"You little snot!" Evverd reached forward to grab a handful of the kid's shirt. Then he took a deep breath, and released it, smirking.

"See what I mean?" he said, "If I'd been a Dark Jedi when I did that, you'd be splattered across the wall."

"But I can control my anger!" said Jev, "I'm not afraid!"

"That's your problem," said Kerri, "You should be."

She handed him the piece she'd cut for the crystal. "Here, take this. It will shield you from the Emperor. Keep it on your person."

Jev took the crystal. But--"

"Listen to me," she told him, "This is not the end. Some day, perhaps some day soon, you'll be able to release your anger. When that happens, I will train you. I promise."

"But I'm ready now!" Jev sulked, and stood up, "You just don't understand."

He left, and Kerri massaged her temples as though she had a headache. "That boy is in great danger."

"He'll be okay," said Evverd.

Silently, the Corellian added, he'd better be...

"So then Dangos comes in," Taryn said, chuckling to herself, "And he says he's dumped the whole load of spice on Mugsha the Hutt's swamp-bath!"

Across from her, on the couch, Leila Narr and her teenage son Kristoff both burst into a fit of laughter.

"Good old Dangos," said Leila, "The only Chevin I've ever met with a sense of humor... whatever happened to him?"

"I heard he finally got sick of smuggling and went back to Visgoth," said Taryn, wiping her tearing eyes as she tried to stop laughing, "But I wouldn't know. I'm with the Alliance now."

"What's it like?" asked Kris, "Have you been in many battles?"

"Have we?" said Taryn, "Why, kid, I was at Khuiumen last month when the biggest Star Destroyer you ever..."

"Let's not talk about that," said Leila, "What do you hear from Dravis?"

"Mom," said Kris in that uniquely teenage whine, "I want to hear about the Rebellion!"

"I don't want to talk about the Rebellion," Leila said slowly. Kris glared at her for a moment, and finally mumbled an "excuse me" and left.

"What's with him?" asked Taryn.

Leila Narr, a short woman with graying red hair, had been Taryn's mentor during her days on the Fringe. She sighed. "Kris wants to join the Alliance. It's all he talks about."

Taryn stared after the young man, perhaps sixteen, who had so resembled his mother. "We have a few who aren't much older..."

"He's not going," said Leila in a tone that brooked no argument.

"I didn't say he was," Taryn replied defensively, "But incidentally, when did you get so cautious?"

"I lost Jaref because he didn't know when to quit the smuggling game. I won't lose our son."

Taryn Clancee winced sympathetically. She had known Leila's husband, and a better star pilot was scarcely to be found. It had been a blow to the entire Fringe when he had been lost off Kessel.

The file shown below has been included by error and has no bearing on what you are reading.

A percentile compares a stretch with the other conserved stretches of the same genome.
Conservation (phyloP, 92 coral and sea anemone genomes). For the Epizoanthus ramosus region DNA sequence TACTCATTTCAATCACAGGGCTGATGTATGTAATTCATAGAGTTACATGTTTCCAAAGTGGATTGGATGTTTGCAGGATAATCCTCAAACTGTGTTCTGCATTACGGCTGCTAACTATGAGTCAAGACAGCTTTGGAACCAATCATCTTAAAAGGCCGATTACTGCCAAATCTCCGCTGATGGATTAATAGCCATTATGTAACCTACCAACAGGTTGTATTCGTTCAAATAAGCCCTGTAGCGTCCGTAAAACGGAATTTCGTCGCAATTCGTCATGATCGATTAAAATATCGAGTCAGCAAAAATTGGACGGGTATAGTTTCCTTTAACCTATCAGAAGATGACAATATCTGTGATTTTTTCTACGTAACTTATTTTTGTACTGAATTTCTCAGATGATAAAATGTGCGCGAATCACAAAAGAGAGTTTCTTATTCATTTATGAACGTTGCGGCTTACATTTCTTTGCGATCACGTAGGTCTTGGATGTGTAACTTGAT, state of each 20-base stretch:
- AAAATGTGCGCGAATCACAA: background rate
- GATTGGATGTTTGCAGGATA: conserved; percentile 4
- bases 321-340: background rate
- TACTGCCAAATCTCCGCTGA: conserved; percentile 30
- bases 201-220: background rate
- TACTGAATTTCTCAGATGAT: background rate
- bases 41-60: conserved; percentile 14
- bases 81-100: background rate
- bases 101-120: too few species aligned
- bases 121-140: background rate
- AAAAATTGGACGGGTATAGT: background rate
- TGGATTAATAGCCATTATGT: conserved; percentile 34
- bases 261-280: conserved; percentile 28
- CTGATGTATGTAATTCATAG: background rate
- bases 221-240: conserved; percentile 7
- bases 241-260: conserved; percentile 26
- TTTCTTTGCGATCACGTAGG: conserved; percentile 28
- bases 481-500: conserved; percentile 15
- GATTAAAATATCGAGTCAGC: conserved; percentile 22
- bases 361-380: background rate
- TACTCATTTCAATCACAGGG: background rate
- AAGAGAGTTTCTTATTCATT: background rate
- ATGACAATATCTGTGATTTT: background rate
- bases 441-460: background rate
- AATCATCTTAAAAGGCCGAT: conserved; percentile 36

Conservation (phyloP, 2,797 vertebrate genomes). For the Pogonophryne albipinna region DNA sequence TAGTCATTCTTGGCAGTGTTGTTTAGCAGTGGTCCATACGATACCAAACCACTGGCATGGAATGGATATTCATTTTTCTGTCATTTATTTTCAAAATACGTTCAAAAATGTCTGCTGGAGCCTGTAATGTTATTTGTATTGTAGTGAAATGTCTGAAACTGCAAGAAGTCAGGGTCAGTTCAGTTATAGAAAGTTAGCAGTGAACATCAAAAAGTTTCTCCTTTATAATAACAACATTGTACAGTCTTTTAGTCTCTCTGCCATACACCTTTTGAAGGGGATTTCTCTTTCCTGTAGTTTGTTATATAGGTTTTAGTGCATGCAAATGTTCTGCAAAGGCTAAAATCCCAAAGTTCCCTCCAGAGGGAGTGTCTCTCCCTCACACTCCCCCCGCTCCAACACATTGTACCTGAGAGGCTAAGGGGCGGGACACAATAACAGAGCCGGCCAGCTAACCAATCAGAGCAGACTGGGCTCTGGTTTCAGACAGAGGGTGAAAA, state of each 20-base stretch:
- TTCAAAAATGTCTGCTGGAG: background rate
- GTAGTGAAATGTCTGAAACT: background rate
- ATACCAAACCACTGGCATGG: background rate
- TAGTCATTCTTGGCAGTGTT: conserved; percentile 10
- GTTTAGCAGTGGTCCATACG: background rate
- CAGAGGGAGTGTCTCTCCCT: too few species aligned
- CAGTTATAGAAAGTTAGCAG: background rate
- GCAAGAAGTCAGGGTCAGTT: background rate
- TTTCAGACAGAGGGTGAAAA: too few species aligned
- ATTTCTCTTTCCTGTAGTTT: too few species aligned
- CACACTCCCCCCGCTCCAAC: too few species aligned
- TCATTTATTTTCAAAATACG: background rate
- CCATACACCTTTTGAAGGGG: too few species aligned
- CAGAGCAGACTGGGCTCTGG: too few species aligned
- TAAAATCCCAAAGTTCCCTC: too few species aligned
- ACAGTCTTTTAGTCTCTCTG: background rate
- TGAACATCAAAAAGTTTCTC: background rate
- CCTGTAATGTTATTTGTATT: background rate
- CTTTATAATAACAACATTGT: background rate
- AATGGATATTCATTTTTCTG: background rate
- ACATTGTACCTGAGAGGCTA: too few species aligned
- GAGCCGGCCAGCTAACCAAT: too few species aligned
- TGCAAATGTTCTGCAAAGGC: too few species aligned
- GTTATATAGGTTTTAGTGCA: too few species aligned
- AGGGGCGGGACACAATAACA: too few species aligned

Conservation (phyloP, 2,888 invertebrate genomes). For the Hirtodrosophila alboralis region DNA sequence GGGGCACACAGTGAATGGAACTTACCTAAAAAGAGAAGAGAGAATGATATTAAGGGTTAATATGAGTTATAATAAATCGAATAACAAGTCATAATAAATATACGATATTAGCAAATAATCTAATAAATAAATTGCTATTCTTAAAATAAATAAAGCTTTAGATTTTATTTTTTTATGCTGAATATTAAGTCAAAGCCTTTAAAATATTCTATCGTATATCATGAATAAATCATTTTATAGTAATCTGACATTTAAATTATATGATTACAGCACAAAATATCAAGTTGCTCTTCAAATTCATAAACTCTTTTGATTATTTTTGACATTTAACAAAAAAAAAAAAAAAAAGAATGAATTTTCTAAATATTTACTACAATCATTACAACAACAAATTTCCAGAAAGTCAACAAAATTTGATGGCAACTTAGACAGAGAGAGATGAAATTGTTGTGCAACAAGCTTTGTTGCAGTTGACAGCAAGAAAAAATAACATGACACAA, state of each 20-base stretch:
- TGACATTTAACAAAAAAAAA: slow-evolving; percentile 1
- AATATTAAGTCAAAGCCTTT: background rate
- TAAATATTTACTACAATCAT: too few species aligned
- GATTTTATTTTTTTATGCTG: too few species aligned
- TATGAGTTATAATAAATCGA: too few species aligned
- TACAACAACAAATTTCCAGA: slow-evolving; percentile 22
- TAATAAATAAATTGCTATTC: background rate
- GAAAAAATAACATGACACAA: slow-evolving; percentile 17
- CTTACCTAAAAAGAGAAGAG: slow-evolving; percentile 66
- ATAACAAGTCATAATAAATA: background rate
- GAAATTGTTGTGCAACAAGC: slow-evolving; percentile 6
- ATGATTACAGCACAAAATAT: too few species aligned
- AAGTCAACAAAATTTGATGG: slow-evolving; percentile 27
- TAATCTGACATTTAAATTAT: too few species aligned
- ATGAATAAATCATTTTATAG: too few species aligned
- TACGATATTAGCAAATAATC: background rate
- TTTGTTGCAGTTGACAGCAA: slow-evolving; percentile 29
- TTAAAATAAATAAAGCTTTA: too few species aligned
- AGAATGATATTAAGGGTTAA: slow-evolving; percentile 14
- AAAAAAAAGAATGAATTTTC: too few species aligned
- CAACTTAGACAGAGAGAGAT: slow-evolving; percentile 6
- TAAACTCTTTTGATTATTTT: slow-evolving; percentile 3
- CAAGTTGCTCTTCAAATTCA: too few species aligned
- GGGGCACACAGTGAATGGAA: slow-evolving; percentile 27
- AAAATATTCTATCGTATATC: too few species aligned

Flying too close to the Maw was a leading cause of death among smugglers. People kept trying to break the Solo record of a twelve-parsec distance. People died that way.

"I understand," she said, "And I don't want to see anyone that young put his life on the line either. But what about you?"

Leila recoiled slightly. "Me?"

"We could use you. You're a fine gunner, good in a fight..."

"And not interested," said Leila, "I don't care about politics. For all I care, the whole damn galaxy can blow itself apart, as long as they leave Pollis alone."

"They won't leave Pollis alone," said Taryn, "Sooner or later, they'll come for you."

"It will be later, then," said Leila, and that ended that subject.

They talked for a short time longer, just random chatter and reminiscences. Taryn was about to retire to her room for the night when a high, strident alarm began to squawk.

"What's that?" she asked.

Leila's face was a frozen mask. "That's sooner."

On the Star Destroyer, a man in a captain's uniform approached his master. "Admiral, we have arrived at the Pollis system. The planetary shield is up. It will be difficult to penetrate.

"Do not be concerned, Captain Niriz," said the blue-skinned admiral. "I have calculated to the moment when the Pollans will surrender."

If you're not wrong, Niriz thought, like you were at Corellia.

"Trust me, Captain," said the admiral, his red eyes ablaze, "I am not in the habit of repeating my mistakes."

Niriz nodded, almost immediately regretting his moment of doubt. They were back at the edge of the Unknown Regions now, their home territory. And despite his setback at Corellia, there was no one better at this sort of thing than Grand Admiral Thrawn.

"Send down the walkers," said Thrawn, "The New Order needs a fresh supply of soldiers. Willing... or otherwise."

Taryn found her blaster pistol where it was stashed with the rest of her gear, and returned to find Leila brandishing a battered old BlasTech DL-11 pistol.

"What's the plan?" Taryn asked.

"The plan," said Leila, "Is not to do anything until it's absolutely necessary."

Kristoff came running out of his room. "What's going on?"

"Get back to your room and stay there!" said Leila.

Kris' eyes went wide as he saw the weapons. "But..."

"Get back!"

Kris looked at Taryn. "Do you have an extra--"

"Don't even think about it!" Leila hissed, "Go to your room until this is over!"

"I can't--"

"I mean it!"

Kris scowled and returned to his room, slamming the door on the way in.

"We could use an extra blaster," Taryn reminded the other woman.

"Putting everything else aside," her friend told her, "I don't HAVE another weapon. Do you?"

Taryn shook her head no.

"Well, there you are."

Taryn groaned. "What kind of idiot goes to a frontier world on the edge of the Unknown Regions with only one blaster?"

"The kind of idiot," Leila retorted, "Who doesn't want her Rebellion-happy son getting any ideas!"

The blonde woman was about to come back with a counter-argument, but instead found herself straining her ears. "Do you hear that?"

Leila cursed. "Imperial walkers."

"I think we're in trouble."

Taryn ran to a window, saw the red blazes of repeat blaster fire ripping into nearby homes. "We're in trouble."

"We have to get out of here," said Leila.

"And go where, huh?" Taryn looked out at the carnage once again, this time paying special attention to the targets picked by the mechanized beheamoths. "They're only returning fire against people who are already resisting. Maybe we can..."

Then she saw the stormtrooper brigade tramping down the street in their white armor. They stopped at every house, dragging people out of a few. Usually young-to-middle-aged males.

"It's a conscription run," Taryn said, "The Empire Wants Us."

Leila's eyes were wide with fear. "They'll take...